X-Message-Number: 13194
Date: Fri, 4 Feb 2000 01:23:06 -0500
From: <>
Subject: possible long term storage of patients with companies

Charles Platt writes (on another topic, in message 13184):

> When and if reversible cryopreservation can be DEMONSTRATED, it will
> be a very different situation. But at that time you will see
> properly capitalized startups coming into the field, blowing away
> the little groups that were nurtured with so much effort and
> heartache by enthusiasts, for all these years. The best we can hope
> for is that, before we are driven out of business, we will be able
> to transfer our patients to the new, large organizations, using the
> money that has been set aside as patient care funds.

> At that time, organizations which set aside minimal funding will
> find themselves in a more precarious position than organizations
> that insisted on more conservative financial arrangements.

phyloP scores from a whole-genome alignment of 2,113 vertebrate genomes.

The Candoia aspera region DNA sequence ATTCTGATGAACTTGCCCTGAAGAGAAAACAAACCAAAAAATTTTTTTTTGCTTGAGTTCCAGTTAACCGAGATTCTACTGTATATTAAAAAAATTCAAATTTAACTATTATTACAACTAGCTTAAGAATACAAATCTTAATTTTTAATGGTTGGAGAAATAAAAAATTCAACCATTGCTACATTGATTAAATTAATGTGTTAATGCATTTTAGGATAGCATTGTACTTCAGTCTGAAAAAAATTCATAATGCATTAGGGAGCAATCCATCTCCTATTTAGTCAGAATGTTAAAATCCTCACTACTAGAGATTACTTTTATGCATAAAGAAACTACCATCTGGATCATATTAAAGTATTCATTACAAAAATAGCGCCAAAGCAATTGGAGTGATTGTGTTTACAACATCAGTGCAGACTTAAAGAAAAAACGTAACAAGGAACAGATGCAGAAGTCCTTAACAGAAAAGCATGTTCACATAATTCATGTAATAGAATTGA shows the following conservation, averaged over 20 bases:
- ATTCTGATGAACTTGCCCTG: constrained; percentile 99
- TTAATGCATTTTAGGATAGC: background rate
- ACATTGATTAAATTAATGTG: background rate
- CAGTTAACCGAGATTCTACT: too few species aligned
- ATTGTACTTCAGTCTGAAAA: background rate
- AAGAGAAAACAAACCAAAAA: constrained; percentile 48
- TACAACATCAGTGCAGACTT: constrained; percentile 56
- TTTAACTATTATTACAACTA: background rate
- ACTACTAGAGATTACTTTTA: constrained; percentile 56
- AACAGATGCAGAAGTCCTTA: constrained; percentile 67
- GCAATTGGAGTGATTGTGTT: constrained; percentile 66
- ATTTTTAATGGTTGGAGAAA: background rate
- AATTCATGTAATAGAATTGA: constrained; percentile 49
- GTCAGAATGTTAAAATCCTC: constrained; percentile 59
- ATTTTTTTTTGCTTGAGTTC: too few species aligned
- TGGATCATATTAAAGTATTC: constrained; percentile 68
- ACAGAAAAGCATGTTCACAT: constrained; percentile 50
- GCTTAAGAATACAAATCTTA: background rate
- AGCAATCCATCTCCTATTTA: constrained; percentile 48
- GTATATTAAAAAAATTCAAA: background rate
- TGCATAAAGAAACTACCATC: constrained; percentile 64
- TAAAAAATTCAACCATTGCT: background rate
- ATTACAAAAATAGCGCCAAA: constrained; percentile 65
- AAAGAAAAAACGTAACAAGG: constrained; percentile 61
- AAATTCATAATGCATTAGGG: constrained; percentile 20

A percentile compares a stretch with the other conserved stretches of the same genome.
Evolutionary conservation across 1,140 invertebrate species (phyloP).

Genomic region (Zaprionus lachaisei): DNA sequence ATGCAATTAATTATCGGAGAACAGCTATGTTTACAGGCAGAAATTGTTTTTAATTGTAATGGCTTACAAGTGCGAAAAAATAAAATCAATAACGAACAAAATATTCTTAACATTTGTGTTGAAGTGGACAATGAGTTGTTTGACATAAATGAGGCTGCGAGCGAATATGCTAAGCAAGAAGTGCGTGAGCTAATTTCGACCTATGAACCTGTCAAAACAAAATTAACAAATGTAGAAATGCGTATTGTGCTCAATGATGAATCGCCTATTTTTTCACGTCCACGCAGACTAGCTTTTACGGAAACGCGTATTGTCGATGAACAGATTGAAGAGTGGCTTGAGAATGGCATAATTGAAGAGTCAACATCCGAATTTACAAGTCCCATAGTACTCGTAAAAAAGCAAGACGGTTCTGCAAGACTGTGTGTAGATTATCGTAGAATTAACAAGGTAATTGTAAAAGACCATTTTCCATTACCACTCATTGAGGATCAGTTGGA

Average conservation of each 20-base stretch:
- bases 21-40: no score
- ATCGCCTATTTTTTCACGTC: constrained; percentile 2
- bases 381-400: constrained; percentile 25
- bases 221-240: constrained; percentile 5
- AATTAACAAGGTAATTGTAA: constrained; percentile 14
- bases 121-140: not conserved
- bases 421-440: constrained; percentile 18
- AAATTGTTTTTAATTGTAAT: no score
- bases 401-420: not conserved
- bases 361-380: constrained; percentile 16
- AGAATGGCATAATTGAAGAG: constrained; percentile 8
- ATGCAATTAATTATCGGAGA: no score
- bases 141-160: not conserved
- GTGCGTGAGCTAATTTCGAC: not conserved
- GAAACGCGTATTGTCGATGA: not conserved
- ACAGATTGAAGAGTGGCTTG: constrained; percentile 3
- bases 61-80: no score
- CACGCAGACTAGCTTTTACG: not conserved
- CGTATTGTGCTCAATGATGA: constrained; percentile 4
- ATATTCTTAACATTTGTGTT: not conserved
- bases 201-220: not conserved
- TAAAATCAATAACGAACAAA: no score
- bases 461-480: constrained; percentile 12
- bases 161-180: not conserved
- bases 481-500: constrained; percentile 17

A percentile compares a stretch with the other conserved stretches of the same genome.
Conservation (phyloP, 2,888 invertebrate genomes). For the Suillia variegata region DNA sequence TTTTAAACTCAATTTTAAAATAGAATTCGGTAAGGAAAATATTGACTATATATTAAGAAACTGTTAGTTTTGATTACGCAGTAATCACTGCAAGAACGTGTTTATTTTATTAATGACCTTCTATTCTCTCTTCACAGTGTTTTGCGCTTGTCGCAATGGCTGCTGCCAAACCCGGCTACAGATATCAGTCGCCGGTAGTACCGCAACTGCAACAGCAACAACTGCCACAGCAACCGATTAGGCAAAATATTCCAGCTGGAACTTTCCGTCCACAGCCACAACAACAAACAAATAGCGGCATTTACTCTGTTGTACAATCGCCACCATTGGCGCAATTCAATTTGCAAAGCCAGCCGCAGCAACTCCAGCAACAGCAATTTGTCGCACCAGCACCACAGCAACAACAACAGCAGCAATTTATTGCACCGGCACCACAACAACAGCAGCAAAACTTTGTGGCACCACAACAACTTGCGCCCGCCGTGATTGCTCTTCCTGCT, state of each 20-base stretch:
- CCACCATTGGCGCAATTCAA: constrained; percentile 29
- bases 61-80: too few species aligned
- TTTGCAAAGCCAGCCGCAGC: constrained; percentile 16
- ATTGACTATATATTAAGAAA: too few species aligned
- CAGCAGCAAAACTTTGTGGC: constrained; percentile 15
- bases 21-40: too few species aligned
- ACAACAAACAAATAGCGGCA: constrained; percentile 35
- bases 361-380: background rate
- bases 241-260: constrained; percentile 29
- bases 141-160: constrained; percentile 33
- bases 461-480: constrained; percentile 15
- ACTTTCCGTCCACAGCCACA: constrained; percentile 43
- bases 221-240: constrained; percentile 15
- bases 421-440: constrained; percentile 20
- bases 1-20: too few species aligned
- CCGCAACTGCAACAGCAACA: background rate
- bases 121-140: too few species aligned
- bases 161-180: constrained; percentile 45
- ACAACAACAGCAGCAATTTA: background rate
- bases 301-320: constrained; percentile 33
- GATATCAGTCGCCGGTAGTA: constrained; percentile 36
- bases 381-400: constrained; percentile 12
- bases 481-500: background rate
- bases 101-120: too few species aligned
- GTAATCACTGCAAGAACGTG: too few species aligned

When and if there are companies to store patients (instead of research
organizations such as Alcor and CI), these companies will have to
charge _less_ than the existing organizations, not more.  That's just
economics.  So any organization which has assets sufficient to
generate funds for LN maintenance will be able to place its patients
with a new company, should it want to.

Of course Charles is right with his implicit claim that more
financially stable organizations have advantages.  The problem for
both organizations and would-be patients is how to make the
organizations more financially stable.  I think this is not
trivial---all moral issues aside, you can't just charge more and hope
to do better (cf. Apple vs. Microsoft) but on the other hand, you have
to charge enough to sustain this noble work.

We're fortunate that the organizations have web pages we can consult
to try to determine the strategies of each organization, how it's
doing, and how we can help.


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